Wednesday, September 28, 2016


Last week, I posted a Graffiti Eggplant Salad recipe that goes well with Adobong Puti. This week, let me share with you this recipe I first tasted at a friend's house in Bicol where we were house guests. I made my version less vinegary and more creamy with the use of white beans.

Enjoy cooking this recipe!

- 1 kg. Pata (Pork hocks), sliced
- 200 g. white beans
- 4 cups water
- 1 cup sukang paombong (white vinegar) 
- 1 tbsp. sea salt
- 1 head garlic, peeled
- 1 tbsp. peppercorn, whole
- 1 tsp. ground oregano
- 3 pcs. bay leaf, crushed (or bayleaf powder)

Soak the beans overnight in lukewarm water. Make sure to  put in extra water as the beans will soak up the water and puff up. I use the Haricot Bean which is often branded simply as "White Beans" in the supermarket.

Before boiling the pork hocks, make sure it's properly thawed and washed.  

Boil the pork hocks. Put the water and pork in the pot, cover and let it boil in high heat.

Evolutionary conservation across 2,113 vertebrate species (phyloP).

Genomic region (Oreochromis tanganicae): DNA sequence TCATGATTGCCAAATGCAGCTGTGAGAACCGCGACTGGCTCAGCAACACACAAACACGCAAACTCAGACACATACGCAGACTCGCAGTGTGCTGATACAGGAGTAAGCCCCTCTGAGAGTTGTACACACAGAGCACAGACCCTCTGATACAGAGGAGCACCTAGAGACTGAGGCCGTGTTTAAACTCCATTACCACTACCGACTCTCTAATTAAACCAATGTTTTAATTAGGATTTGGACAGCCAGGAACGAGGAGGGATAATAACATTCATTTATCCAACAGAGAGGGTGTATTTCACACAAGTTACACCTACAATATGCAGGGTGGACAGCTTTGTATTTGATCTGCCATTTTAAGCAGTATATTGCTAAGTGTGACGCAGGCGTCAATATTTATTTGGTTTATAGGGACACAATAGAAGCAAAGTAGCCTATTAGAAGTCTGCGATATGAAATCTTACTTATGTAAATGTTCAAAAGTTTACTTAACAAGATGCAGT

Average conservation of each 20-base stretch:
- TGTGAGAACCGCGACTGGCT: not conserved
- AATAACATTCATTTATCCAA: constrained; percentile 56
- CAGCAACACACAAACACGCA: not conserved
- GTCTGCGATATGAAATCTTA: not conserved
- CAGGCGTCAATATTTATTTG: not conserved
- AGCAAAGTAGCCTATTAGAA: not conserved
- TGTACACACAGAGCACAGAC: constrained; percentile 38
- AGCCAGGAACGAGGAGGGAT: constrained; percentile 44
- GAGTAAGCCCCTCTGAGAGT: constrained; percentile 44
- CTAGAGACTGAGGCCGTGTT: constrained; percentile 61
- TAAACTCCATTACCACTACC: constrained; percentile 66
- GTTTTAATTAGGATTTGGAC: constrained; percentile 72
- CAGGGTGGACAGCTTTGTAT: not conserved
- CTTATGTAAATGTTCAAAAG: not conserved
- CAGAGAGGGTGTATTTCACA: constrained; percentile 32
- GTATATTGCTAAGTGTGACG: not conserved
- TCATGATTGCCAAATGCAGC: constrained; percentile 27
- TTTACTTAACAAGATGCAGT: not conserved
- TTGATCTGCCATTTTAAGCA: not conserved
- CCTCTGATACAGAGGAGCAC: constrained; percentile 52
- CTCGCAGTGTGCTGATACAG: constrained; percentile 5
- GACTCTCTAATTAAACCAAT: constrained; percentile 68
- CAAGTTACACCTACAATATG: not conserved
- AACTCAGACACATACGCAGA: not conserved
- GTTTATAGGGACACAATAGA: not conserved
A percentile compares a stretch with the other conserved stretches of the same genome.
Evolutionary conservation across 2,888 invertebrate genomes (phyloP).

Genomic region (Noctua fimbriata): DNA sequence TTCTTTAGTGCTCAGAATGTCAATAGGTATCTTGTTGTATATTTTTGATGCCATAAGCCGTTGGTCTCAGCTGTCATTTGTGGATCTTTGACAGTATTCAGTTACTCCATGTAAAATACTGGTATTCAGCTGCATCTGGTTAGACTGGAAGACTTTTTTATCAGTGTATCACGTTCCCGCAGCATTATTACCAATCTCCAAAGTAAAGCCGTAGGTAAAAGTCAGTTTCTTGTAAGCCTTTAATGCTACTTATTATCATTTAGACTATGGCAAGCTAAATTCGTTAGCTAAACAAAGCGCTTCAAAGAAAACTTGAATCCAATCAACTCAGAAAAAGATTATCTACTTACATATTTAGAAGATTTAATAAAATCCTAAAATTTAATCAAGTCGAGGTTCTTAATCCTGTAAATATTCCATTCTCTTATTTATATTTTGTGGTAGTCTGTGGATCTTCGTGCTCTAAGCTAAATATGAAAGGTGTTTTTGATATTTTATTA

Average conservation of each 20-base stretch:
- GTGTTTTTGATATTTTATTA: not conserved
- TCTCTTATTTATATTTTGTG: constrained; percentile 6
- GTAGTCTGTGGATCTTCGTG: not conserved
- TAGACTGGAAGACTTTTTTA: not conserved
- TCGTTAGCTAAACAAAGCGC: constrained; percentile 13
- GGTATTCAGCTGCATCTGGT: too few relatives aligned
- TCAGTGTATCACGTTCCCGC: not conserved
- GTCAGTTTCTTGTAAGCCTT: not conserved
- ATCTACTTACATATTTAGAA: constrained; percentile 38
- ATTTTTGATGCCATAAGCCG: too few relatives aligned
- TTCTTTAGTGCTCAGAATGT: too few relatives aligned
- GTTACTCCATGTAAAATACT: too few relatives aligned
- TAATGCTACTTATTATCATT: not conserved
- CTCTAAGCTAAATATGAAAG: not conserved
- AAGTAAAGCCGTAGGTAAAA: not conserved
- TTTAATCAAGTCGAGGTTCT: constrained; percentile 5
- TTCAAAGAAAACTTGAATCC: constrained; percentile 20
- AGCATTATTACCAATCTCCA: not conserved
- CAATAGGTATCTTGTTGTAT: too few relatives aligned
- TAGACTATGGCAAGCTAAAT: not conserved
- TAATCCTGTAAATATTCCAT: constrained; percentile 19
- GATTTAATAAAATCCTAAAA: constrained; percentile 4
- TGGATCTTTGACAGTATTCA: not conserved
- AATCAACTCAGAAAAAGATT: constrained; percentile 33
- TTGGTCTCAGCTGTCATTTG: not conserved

Add the beans. Once boiling, drain the beans and rinse it once before adding into the pan. Lower the heat down to low and let it simmer for an hour. Remember to skim off the scrum from time to time; and, to add water when needed. The hocks should be submerged at all times. Otherwise the parts not underwater will end up drier.

Add flavor. After an hour of simmering in low heat, the pork hock should be tender. Add the vinegar, salt, garlic, peppercorn, oregano and bayleaf. Let it simmer for another 30 minutes. This time, you can remove  the lid to reduce the stew (and not to  make your adobo soupy). Adjust  the spices as you see fit. I usually add more salt, depending on who's eating.

Remove from heat and serve warm.

Sunday, September 25, 2016


My curiosity drives me to try weird stuff. Anything unusual, I will probably dare to put in my mouth. So, when I saw this drink with amoeba-like floaters in it,  I simply had to try it.
The juice itself tasted like a couple of spoonfuls of honey diluted in water but as you drink it the gelatinous Basil seeds slide into your mouth. The seeds are a bit tangy like the flesh of lanzones. It's the texture that  makes this a certified interesting experience. The basil seeds are gooey like gelatin but once you bite there's a small crunch from the black parts of the seeds.

Basil seeds comes from the pods of the basil plant, also known as  the "king of herbs."
Photo courtesy of: Castielli
After harvesting, the seeds are harvested in water to make the gelatinous firm surrounding it plumper.
Photo courtesy of: